Bank of New York Mellon v. Preciado | Sup. Ct of CA - trustee's deed upon sale identifies one trustee, but the DOT identifies another. The trial court erred in accepting the recorded trustee's deed upon sale as conclusive evidence of compliance with § 2924, and the appellate division reversed

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Bank of New York Mellon v. Preciado | Sup. Ct of CA – trustee’s deed upon sale identifies one trustee, but the DOT identifies another…§ 2924

Bank of New York Mellon v. Preciado | Sup. Ct of CA – trustee’s deed upon sale identifies one trustee, but the DOT identifies another…§ 2924

SUPERIOR COURT OF CALIFORNIA

COUNTY OF SANTA CLARA
APPELLATE DIVISION

CCP § 1162 Notice Requirements; CCP § 1161a’s Required Compliance with CC § 2924

Bank of New York Mellon v. Preciado, Nos. 1-12-AP-001360 & 1-12-AP-001361 (Cal. App. Div. Super. Ct. Aug. 19, 2013): To be effective, UD notices to quit must be properly served: 1) by personal service; 2) or if personal service failed, by leaving the notice with a person of “suitable age and discretion” at the residence or business of the tenant (or former borrower) and then mailing a copy; 3) or if the first two methods failed, by posting a notice at the residence and mailing a copy. CC § 1162. Here, the process server’s affidavit stated that “after due and diligent effort,” he executed “post and mail” service. The trial court accepted this statement as evidence of compliance with CC § 1162, but the appellate division reversed. The statute indicates that “post and mail” is the last available method of service, not the first. Since the affidavit does not specifically assert that personal service was ever attempted, the trial court erred in assuming that service complied with CC § 1162. Further, defendants’ appeal based on defective service was not barred because they failed to assert it as an affirmative defense. Proper service is an “essential [UD] element” and tenants’ “general denial” of each statement in the complaint put service at issue.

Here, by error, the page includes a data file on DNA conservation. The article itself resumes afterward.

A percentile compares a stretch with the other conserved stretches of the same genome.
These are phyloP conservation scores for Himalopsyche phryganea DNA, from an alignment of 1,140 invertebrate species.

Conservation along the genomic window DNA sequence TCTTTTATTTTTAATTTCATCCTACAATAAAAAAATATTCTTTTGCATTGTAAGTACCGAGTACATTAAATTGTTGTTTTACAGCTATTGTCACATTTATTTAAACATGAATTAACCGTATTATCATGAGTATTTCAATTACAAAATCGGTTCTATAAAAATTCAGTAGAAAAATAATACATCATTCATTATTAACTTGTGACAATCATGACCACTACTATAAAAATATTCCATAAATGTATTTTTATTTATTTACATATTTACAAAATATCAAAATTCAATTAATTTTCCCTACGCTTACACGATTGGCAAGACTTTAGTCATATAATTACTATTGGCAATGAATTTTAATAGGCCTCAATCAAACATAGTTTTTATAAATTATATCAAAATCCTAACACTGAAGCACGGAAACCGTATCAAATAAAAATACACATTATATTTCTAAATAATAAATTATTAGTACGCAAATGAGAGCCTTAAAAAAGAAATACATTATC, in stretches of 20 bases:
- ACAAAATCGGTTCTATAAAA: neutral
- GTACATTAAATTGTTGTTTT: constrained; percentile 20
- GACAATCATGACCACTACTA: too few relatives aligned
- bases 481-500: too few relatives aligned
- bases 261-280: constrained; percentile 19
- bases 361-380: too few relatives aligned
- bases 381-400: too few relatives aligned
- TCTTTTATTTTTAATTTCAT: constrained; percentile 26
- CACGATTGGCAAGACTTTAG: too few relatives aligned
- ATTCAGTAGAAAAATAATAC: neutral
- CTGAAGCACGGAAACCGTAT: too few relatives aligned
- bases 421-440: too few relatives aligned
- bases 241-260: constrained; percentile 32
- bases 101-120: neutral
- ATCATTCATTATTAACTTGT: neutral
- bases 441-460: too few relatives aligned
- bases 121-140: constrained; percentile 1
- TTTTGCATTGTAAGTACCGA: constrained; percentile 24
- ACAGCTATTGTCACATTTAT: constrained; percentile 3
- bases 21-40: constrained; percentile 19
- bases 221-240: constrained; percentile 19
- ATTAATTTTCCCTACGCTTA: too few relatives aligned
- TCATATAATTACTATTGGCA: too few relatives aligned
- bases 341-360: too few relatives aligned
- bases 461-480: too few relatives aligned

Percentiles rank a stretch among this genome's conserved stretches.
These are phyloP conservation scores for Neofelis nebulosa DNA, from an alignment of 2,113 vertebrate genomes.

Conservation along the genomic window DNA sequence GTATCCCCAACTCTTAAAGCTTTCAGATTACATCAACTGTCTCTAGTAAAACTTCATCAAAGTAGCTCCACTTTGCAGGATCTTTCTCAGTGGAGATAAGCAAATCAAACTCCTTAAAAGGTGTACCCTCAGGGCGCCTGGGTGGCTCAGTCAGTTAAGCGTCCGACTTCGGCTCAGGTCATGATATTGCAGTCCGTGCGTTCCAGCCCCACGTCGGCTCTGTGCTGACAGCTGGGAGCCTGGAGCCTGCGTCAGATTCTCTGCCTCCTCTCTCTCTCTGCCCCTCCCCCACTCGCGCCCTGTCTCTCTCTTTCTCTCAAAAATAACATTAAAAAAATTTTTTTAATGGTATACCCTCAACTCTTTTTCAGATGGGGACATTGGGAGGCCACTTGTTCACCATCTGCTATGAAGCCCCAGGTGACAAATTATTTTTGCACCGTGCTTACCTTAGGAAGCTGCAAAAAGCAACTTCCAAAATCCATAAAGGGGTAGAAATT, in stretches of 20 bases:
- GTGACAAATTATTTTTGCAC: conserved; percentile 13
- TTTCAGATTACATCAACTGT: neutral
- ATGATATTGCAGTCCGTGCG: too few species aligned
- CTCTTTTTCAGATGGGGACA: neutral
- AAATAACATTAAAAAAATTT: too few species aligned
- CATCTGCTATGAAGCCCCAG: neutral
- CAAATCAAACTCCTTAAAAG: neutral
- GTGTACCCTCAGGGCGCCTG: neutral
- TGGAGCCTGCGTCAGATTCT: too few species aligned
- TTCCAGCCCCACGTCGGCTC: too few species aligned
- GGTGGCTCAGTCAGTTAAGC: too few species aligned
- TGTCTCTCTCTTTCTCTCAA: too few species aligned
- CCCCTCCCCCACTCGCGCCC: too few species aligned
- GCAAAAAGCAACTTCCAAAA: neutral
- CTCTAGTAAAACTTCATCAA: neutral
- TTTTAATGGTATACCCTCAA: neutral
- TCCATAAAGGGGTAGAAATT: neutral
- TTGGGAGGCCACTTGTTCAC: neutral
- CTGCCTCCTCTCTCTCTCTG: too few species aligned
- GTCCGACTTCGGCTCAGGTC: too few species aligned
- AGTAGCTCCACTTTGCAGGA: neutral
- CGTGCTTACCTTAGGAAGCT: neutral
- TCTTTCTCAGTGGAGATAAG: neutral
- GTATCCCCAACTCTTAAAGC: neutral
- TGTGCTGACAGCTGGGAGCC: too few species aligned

Post-foreclosure UD plaintiffs must also demonstrate duly perfected title and compliance with CC § 2924 foreclosure procedures. CCP § 1161a. “Duly” perfected title encompasses all aspects of purchasing the property, not just recorded title. The trial court relied on plaintiff’s trustee’s deed upon sale, showing plaintiffs purchased the property at the foreclosure sale. The court ignored contradicting testimony alleging that the property was sold to the loan’s servicer, not plaintiff. Further, “to prove compliance with section 2924, the plaintiff must necessarily prove the sale was conducted by the trustee.” Here, the trustee’s deed upon sale identifies one trustee, but the DOT identifies another. The trial court erred in accepting the recorded trustee’s deed upon sale as conclusive evidence of compliance with § 2924, and the appellate division reversed.

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Sale in Compliance with Civil Code § 2924 et seq, and the Deed of Trust

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